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network locking strategy questions
I have been trying to unravel the locking strategy for the input
and output paths. The input path looks clear - it uses
softnet_lock for all processing. The output path does not
seem to have a consistent locking strategy, and I am wondering
if there is some data contention along the way.
softnet_lock appears to be protecting all types of pcb's. Not sure
what other data is included in the softnet_lock strategy.
KERNEL_LOCK appears to protect output queues, and from moving data
to and from non-MP_SAFE driver queues.
I am asking, because with FAST_IPSEC and multi-core enabled, there
is a not-so-slow leak of MCL clusters. Running single-core, there
is no leak. So I am wondering if there is something in the locking
strategy that's coming up short. (The leak occurs when there is
an ESP tunnel in place, and data is going through the tunnel.
Tunnel establishment does not seem to be the cause, only moving
packets.) Note that we are also using pf and altq. If there's
no active IPsec ESP tunnel, there is no leak. Also note, that
the leak does not happen if the kernel is compiled with KAME_IPSEC
rather than FAST_IPSEC.
Every packet input path looks something like this:
take packets off of input queue
process list of packets taken from input queue
If a packet is being forwarded, then softnet_lock is being held by the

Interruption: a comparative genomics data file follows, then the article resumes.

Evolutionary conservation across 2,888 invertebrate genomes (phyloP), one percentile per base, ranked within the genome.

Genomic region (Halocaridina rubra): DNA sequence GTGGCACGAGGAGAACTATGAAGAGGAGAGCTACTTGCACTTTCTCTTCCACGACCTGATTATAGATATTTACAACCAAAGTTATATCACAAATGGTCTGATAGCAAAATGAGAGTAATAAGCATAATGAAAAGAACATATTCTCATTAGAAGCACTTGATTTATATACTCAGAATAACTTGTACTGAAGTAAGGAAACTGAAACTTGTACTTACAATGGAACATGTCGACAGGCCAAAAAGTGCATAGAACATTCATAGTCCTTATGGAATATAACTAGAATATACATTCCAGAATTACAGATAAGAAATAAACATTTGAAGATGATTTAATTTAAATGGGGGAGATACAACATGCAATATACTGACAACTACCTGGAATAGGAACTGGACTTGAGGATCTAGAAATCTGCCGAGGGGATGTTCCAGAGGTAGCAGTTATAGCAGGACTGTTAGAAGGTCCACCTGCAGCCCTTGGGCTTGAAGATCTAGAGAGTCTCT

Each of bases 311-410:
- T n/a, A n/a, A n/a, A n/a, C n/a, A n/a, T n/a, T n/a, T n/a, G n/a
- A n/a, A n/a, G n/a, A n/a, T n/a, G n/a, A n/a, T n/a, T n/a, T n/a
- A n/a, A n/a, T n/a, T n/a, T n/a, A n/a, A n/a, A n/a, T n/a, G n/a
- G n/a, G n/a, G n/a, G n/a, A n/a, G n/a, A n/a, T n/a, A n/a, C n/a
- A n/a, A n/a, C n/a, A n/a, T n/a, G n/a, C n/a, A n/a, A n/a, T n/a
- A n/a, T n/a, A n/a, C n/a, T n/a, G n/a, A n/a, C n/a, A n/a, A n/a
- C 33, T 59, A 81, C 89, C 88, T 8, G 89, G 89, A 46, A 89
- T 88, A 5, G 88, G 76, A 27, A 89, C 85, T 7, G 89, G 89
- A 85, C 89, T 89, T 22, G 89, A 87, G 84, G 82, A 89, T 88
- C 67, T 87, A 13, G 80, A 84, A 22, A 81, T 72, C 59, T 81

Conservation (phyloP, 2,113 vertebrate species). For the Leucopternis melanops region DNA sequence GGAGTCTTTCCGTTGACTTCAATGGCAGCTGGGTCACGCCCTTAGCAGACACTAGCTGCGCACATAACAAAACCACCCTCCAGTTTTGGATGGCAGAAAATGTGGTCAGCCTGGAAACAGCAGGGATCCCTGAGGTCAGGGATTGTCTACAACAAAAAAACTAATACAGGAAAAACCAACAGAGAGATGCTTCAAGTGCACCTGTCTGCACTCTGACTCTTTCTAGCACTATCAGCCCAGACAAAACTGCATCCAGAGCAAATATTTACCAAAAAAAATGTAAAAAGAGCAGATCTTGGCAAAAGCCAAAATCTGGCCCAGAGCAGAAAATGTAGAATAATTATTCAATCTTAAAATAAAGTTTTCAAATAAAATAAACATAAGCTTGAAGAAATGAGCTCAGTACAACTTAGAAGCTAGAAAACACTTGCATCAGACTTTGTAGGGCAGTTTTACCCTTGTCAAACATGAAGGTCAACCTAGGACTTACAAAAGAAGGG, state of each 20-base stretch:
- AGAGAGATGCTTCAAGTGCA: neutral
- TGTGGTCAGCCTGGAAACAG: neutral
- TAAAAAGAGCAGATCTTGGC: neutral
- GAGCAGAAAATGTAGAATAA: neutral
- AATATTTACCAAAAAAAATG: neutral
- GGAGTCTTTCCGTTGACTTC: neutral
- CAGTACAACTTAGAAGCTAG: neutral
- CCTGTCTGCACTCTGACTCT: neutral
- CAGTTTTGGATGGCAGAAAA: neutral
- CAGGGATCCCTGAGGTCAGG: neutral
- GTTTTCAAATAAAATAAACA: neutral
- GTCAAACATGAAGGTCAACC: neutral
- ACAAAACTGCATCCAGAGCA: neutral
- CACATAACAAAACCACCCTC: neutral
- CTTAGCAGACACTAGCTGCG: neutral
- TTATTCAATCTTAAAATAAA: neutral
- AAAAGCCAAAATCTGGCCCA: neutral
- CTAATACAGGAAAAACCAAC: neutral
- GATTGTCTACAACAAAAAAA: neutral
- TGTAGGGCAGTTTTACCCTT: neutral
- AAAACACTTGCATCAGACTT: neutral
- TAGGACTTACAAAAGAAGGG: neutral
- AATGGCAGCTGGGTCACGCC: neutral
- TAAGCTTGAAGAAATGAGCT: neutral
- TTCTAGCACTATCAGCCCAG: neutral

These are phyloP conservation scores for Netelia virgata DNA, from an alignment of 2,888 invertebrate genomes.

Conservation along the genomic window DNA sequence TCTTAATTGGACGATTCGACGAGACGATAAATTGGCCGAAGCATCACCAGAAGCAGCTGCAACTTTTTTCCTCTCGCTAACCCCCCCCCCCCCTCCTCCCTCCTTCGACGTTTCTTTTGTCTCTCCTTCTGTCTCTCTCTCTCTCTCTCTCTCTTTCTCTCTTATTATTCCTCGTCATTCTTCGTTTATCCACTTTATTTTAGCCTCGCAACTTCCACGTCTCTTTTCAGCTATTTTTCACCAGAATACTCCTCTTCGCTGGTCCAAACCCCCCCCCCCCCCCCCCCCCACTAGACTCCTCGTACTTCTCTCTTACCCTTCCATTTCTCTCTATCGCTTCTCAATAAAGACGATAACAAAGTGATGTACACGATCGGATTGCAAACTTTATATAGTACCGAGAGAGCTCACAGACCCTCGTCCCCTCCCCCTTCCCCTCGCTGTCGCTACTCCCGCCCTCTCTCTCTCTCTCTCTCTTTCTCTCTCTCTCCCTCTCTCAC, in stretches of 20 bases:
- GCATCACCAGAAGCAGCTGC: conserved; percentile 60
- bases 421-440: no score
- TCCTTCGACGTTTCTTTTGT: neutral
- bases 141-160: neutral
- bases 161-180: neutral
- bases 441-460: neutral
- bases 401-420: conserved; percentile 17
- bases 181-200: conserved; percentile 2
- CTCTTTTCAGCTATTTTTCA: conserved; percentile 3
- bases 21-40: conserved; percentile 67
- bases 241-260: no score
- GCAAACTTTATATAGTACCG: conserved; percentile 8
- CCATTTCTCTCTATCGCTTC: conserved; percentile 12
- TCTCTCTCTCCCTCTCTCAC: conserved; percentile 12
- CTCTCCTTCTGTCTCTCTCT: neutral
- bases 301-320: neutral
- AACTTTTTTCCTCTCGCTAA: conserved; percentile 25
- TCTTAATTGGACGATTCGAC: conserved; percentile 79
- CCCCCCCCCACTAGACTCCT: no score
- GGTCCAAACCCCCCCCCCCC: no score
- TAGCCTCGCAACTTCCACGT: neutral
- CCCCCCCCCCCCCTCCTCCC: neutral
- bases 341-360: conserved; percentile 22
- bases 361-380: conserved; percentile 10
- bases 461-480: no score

input path processing. However, if the host is the source of the packet,
softnet_lock is not taken. Since we're not looking up pcb's, this is
probably not a problem. In IPv4, before the packet is queued, KERNEL_LOCK
is taken. In IPv6, I cannot find where KERNEL_LOCK is taken, but that
doesn't mean it doesn't exist. I just can't find it.
error =(*ifp->if_output)(ifp, m,
(m->m_flags & M_MCAST) ? sintocsa(rdst) : sintocsa(dst),
return (*ifp->if_output)(ifp, m, sin6tocsa(dst), rt);
Given that altq DEPENDS on having KERNEL_LOCK, how can altq work
with v6 it all? It does work, but I can't explain it. Can anyone
(For grins, I surrounded the if_output call in the v6 code
with KERNEL_LOCK and KERNEL_UNLOCK_ONE. I would get the occassional
system crash and other improper behavior. Clearly, this code was
NOT meant to be surrounded by KERNEL_LOCK and KERNEL_UNLOCK_ONE.)
Every timeout looks something like this:
do processing required by timeout
AH, ESP, and ipcomp all have callbacks when crypto functions have completed
their work. They each have two callbacks, one for packets coming in, and
one for packets going out. These callbacks take softnet_lock, do their
processing, and release softnet_lock.
For incoming packets, this is consistent with locking strategy for the input
path. For IPv4 (*inetsw[ip_protox[prot]].pr_input) is called. For IPv6,
(*inet6sw[ip6_protox[nxt]].pr_input) is called. Presumably, these calls
will end up calling ip_input and ip6_input, at least for tunnel mode,
because after removing headers, we end up with a new IP of IPv6 packet to
The output_cb's call ipsec_process_done which calls ipsec_reinject_ipstack
which calls ip_output or ip6_output. KERNEL_LOCK and KERNEL_UNLOCK_ONE
surround the ip_output and ip6_output calls.
When pf is called on the input path, sofnet_lock is held.
When pf is called on the output path, I can't see any lock taken. If
it's a forwarded packet, then softnet_lock is held.
And when pf is configured, pf_consistency_lock is held, but no lock
is held when pf data structures are accessed from the data plane.
So does anyone understand how all this works together?
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